After averaging a staggering 30.3 points, 11 rebounds, 9.3 assists and 1.5 steals per game in an Eastern Conference Finals sweep of the Atlanta Hawks, LeBron James and the Cleveland Cavaliers are gearing up to face-off against the Golden State Warriors in the NBA Finals, a series that is sure to be a chaotic war.
In the days leading up to the Finals, many experts have picked the Warriors to win the series and capture their first NBA championship in forty years, but others have taken more of apprehensive approach when selecting a winner due to the unpredictable nature of it all.
And while the outcome of this series is unforeseeable to some, one thing is irrefutable and almost universally accepted amongst not only basketball, but sports fans in every corner of the universe: the Cavaliers have the best player in the world on their team. James has been a dynamo this postseason, and was asked by reporters if this is the best basketball he’s played in his career. Dave McMenamin of ESPN.com was there to hear James’ response.
“I don’t know, I’ve had some great playoff runs before,” James said. “I don’t know if this is the top right now, we’ll see in less than a month.”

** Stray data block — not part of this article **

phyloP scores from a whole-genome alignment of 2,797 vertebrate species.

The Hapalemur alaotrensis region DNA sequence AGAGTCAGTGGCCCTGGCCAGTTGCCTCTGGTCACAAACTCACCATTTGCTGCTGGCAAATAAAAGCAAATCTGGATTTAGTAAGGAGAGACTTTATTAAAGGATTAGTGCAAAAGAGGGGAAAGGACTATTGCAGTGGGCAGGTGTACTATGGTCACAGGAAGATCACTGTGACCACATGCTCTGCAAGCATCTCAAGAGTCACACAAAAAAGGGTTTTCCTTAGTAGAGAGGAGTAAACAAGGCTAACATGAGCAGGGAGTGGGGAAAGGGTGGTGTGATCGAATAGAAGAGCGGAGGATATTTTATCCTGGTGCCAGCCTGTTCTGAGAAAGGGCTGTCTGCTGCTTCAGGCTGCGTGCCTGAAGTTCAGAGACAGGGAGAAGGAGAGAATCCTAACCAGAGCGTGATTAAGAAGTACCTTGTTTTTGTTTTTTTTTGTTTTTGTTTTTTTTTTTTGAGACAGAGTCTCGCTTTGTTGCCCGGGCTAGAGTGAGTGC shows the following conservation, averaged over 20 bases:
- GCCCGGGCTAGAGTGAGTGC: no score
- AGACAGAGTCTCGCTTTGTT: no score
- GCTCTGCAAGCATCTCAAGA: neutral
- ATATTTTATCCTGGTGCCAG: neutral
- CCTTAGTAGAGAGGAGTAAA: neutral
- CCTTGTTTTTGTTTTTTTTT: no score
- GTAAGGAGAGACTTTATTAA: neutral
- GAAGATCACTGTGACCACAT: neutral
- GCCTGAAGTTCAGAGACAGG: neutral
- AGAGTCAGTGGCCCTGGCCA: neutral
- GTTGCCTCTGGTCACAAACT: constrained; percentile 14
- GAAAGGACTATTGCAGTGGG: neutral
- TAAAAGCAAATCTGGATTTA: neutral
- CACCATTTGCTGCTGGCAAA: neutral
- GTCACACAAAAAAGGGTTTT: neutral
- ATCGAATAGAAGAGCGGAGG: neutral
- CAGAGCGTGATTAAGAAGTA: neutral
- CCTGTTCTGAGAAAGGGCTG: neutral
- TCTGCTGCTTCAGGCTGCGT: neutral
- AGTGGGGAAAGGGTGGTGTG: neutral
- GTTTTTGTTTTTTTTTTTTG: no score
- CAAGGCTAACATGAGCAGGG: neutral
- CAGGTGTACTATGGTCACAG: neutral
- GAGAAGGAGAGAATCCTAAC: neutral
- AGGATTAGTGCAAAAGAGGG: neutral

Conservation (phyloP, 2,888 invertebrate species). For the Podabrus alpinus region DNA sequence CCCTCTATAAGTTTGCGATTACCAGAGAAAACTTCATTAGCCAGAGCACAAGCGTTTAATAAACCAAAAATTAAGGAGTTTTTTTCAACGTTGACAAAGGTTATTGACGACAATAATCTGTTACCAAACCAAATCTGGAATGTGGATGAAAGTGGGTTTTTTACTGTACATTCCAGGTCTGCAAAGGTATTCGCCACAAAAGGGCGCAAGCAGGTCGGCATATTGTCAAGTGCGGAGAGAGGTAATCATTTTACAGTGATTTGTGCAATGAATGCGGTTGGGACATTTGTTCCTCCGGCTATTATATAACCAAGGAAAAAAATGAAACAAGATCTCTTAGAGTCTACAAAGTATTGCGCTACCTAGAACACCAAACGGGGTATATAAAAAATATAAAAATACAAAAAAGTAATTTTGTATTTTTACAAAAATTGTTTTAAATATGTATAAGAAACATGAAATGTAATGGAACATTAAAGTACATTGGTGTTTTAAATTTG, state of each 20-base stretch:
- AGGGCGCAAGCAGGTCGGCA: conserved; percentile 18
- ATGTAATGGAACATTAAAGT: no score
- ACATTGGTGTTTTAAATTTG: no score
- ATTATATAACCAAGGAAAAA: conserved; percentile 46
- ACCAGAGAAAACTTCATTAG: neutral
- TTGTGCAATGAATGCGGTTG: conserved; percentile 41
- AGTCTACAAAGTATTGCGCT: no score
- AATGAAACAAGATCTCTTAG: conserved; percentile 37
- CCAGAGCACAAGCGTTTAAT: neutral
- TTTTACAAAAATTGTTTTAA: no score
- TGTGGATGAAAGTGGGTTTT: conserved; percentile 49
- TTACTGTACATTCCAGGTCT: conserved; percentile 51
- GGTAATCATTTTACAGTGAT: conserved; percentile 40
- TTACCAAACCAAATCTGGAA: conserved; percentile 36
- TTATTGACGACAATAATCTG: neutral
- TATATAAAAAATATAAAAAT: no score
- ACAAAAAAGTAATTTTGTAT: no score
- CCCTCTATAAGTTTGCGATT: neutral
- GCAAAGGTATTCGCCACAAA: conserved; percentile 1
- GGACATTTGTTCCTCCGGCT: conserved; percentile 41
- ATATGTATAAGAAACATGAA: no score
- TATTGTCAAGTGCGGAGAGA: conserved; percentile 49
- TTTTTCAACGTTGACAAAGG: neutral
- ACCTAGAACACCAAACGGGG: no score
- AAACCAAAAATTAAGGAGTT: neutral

I think if you put it all together, yeah,” James said. “If you put everything together as far as my mind, my body, my game. If you put everything in one bottle, this is probably the best I’ve been.”
Under James’ tutelage, the Cavaliers have posted a 12-2 record this postseason in addition to boasting the number one ranked playoff defense. But for an all-time great like James, these things are insignificant. As he acknowledged in his answer, James’ success in this particular postseason will most likely be measured by the outcome of these Finals. It shouldn’t be that way, but unfortunately it’s a practice we know all too well in the world of sports.
From a statistical standpoint, James has been better in the postseason. He’s shooting 42.8% from the floor, and an abysmal 17% from behind the arc, but he’s taken Cleveland from lottery-dwellers to championship contenders, and has done so with a hobbled Kyrie Irving and a sidelined Kevin Love.
If LeBron trumps this scarily good Warriors team with this relatively thin Cavaliers roster, this may very well ascend to the top on the list of James’ best postseason outputs. Is it ludicrous to say a guy averaging 27.6 points, 10.4 rebounds and 8.3 assists per game isn’t playing well? Sort of. That’s just how good LeBron is. He’s been dominant, but slightly off the mark. Cleveland certainly hopes King James saved his best for last, because if that is the case, their lengthy championship drought will finally be brought to an end.